Phil Willmott’s idea of casting a female Lear is a bold one, which works well on some levels. It confronts the maternal vacuum in Shakespeare’s play and by giving Cordelia, Regan and Goneril a mother, it addresses the king’s conflicts with his feminine side. In writing The Absent Mother in King Lear Coppélia Kahn discusses the void precipitated by the relationship between the eponymous ruler and his daughters whilst Janet Adelman, in Suffocating Mothers in King Lear, concerns herself with the man’s female traits, facets of himself he constantly tries to suppress. Watching Ursula Mohan appear as Lear foregrounds these debates and gives the tragedy a fresh interpretation.
Hearing such lines as thou art my flesh, my blood, my daughter spoken by a woman, whose youngest daughter is not prepared to lie about her feelings for her mother, makes the words appear as if spoken from the heart, and not from the mouth of a vain old man who needs to be flattered and reassured. Similarly references to tears as women’s weapons gives them a new significance and by calling his sorrow hysterical, it is relocated in a feminine world.
The production opens at a smart family gathering, everybody dressed in cocktail wear and Cordelia tickling the keys of a piano. Mother and daughters appear to share a close relationship and are happy to pose for selfies until the happiness is abruptly shattered by the youngest sister’s refusal to outdo her siblings in her protestations of filial love.
The Union Theatre’s staging also removes the majority of the audience seats, transforming the play to a promenade performance. Initially we feel as if we are also guests at the soirée and during this and subsequent scenes are encouraged to walk around the acting arena, sometimes dodging the actors, and at other times relocating so that we can gain a better view of the cast members. It worked well when audience members were directly addressed by characters in the play, and Rikki Lawton’s Edmund improvised perfectly when a viewer got in his way. However the scene in Mad Tom’s hovel was difficult both to see and to hear.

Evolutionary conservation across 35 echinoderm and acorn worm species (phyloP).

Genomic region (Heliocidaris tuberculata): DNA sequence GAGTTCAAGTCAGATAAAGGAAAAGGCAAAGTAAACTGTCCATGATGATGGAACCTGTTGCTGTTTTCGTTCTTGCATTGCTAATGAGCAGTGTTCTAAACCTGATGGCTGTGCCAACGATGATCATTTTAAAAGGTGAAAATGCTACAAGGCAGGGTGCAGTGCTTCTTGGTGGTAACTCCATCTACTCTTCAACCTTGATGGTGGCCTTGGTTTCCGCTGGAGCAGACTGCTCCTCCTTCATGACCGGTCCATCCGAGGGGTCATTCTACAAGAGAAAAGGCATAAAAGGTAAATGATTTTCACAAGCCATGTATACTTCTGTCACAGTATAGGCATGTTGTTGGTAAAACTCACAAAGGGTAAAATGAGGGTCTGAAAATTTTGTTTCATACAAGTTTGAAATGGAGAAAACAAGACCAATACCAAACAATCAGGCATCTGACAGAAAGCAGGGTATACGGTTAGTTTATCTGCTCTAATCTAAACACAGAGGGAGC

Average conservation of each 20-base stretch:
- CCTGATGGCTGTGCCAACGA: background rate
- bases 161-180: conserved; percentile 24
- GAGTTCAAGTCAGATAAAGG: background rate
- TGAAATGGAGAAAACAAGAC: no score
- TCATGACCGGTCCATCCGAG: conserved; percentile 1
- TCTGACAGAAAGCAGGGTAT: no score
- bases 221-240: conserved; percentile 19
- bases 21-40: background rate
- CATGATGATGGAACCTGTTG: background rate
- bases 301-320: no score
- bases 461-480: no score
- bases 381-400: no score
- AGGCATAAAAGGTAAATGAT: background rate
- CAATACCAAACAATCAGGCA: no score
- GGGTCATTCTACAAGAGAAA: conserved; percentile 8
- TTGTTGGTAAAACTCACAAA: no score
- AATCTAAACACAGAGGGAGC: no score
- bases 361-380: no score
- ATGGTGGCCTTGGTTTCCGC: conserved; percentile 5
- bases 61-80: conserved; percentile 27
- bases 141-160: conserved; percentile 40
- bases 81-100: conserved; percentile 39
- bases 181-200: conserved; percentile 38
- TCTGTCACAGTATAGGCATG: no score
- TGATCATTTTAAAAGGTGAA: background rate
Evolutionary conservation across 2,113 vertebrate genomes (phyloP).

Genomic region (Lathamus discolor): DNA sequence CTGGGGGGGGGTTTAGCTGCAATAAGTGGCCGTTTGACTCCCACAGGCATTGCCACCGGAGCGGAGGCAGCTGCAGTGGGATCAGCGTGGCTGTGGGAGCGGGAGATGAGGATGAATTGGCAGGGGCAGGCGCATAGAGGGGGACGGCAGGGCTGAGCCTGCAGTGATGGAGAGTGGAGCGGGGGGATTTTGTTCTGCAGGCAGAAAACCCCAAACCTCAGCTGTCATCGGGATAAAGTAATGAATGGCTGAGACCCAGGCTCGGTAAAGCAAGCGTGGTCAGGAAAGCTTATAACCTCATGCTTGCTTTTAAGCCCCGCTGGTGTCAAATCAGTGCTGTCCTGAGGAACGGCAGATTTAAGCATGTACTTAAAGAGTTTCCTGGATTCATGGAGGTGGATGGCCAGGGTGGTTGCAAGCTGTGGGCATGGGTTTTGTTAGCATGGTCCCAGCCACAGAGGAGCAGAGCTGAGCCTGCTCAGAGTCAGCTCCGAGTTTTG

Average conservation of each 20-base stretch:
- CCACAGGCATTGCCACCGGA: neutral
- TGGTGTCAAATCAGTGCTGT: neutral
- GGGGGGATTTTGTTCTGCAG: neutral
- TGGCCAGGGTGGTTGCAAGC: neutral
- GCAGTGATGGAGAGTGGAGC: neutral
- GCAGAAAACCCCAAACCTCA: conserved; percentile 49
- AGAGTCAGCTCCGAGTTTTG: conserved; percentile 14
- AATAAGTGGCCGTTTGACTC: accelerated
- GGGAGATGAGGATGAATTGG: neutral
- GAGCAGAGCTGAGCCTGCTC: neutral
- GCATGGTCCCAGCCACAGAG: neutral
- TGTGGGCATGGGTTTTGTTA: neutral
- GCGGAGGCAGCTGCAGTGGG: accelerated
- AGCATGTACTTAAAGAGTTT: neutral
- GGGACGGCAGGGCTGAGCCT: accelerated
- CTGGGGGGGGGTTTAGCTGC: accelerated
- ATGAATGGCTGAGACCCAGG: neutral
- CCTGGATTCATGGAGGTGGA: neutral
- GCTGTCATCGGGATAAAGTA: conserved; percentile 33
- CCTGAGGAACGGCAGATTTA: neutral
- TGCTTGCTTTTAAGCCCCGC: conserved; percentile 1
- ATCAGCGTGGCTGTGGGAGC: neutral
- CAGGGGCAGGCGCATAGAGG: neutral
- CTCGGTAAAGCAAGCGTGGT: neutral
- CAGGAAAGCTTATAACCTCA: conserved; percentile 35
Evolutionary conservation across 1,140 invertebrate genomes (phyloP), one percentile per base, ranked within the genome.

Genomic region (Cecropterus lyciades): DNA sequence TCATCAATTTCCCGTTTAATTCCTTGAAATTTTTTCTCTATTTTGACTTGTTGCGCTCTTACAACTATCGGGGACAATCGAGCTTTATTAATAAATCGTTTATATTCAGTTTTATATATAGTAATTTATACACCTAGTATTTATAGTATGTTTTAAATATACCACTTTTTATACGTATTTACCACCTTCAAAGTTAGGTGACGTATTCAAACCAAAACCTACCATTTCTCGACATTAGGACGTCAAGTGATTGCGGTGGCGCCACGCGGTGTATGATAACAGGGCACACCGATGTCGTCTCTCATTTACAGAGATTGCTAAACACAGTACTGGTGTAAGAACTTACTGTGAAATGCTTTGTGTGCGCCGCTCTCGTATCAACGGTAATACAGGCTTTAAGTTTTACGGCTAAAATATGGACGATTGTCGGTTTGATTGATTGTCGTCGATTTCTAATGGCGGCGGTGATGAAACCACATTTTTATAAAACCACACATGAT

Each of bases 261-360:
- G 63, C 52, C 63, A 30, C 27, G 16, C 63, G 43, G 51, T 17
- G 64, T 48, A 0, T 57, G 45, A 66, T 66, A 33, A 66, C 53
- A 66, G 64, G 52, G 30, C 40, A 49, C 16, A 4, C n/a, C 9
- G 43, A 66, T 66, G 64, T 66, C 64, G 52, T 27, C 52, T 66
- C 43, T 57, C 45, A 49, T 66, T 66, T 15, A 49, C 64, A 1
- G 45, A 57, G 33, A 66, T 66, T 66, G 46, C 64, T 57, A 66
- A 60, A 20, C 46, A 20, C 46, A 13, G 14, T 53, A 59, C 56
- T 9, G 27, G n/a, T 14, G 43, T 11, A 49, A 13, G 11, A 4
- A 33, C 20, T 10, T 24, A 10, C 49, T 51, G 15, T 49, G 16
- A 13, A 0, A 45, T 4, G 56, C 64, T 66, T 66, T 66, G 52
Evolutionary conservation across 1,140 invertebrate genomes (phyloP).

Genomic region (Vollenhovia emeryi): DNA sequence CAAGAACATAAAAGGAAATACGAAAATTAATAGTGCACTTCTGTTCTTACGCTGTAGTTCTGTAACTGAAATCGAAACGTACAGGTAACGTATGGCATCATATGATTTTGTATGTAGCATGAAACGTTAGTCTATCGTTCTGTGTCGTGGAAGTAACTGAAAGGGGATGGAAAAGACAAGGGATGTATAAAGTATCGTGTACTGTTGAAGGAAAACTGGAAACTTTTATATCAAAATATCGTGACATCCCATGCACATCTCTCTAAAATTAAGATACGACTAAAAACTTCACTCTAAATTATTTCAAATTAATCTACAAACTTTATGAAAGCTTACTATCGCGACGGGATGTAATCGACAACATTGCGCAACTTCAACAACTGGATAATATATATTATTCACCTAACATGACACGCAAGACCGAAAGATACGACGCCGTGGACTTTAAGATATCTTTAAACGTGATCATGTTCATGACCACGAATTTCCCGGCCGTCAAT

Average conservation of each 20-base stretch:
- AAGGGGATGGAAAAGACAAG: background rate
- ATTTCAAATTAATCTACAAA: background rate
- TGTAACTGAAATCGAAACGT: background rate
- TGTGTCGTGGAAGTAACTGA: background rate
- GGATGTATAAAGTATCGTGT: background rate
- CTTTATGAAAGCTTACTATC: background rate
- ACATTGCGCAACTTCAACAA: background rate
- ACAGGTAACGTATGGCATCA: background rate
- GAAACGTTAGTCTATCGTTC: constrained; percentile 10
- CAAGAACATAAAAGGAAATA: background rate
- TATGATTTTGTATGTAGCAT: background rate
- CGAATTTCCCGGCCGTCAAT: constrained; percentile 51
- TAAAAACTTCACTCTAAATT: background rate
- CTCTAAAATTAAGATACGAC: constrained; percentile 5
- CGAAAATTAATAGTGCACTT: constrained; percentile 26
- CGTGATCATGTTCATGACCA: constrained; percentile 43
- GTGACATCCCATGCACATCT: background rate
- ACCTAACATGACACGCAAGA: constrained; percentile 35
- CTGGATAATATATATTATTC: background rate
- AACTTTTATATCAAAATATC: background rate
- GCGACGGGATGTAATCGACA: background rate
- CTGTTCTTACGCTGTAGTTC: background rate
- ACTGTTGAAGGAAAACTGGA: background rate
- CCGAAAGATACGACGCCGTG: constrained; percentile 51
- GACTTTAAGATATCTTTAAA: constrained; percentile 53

Given the warmth of the theatre the ambulation began to become rather tiring and was also a detraction from concentrating on the show. Using one of the few seats often meant that sightlines were blocked, but standing and moving around for about 50 minutes at a time (the length of each of the first two acts) was hard work. The final act permitted us all to sit down, either around the room, or at a large table, originally designated for a Cabinet Meeting, and upon which most of the action took place.
In addition to the innovations of a female Lear and a promenade performance, Willmott introduces other unnecessary concepts to the play. Why does an aristocratic Goneril (Claire Jeater) need to do her own housework, complete with rubber gloves and an aerosol of Mr Muscle? Was it really necessary to show characters sniffing cocaine and injecting other drugs? Why does Lear in her madness have to push a supermarket trolley? The same trope was used by Ophelia in a recent NT production of Hamlet. Does this spell out that the character is off their trolley? What is the point of dressing The Fool in scrubs, as if he is a nurse or doctor? Does this suggest that Lear is already ill?
I also think that some of the characters could have been given more power in their speech and actions. King Lear is about division of a kingdom and civil war. The protagonists don’t demonstrate enough forcefulness and anger especially in the interaction between Goneril and Albany when he accuses the sisters of being Tigers, not daughters. Then again my reactions could have been because I was tired of standing and walking around, and had difficulty concentrating fully on the action.
Equilibrium is restored at the production’s end when mother and daughter are reunited. I could well believe that Lear does not descend into, through and out of madness. To me she appeared as an old, tired woman battling with dementia. It is a disease that comes and goes, and does not manifest itself at all times; experience with my own mother demonstrates that it can result in personality changes and starting arguments for no plausible reason.
What appeared to be an interesting concept was spoiled by trying to include too many other ideas. A fully seated production would have been a starting point, whilst permitting a few audience members to remain on foot if they choose. Having most of the spectators standing means that some of them will always be in the way of others.
- By William Shakespeare
- Directed by Phil Willmott
- Cast includes: Ursula Mohan, Claire Jeater, Felicity Duncan, Daisy Ward, Richard Derrington, Rikki Lawton and Tom McCarron
- Union Theatre, London
- Until 28th June 2014
- Time 19.30
- Review by Sandra Lawson
- 7 June 2014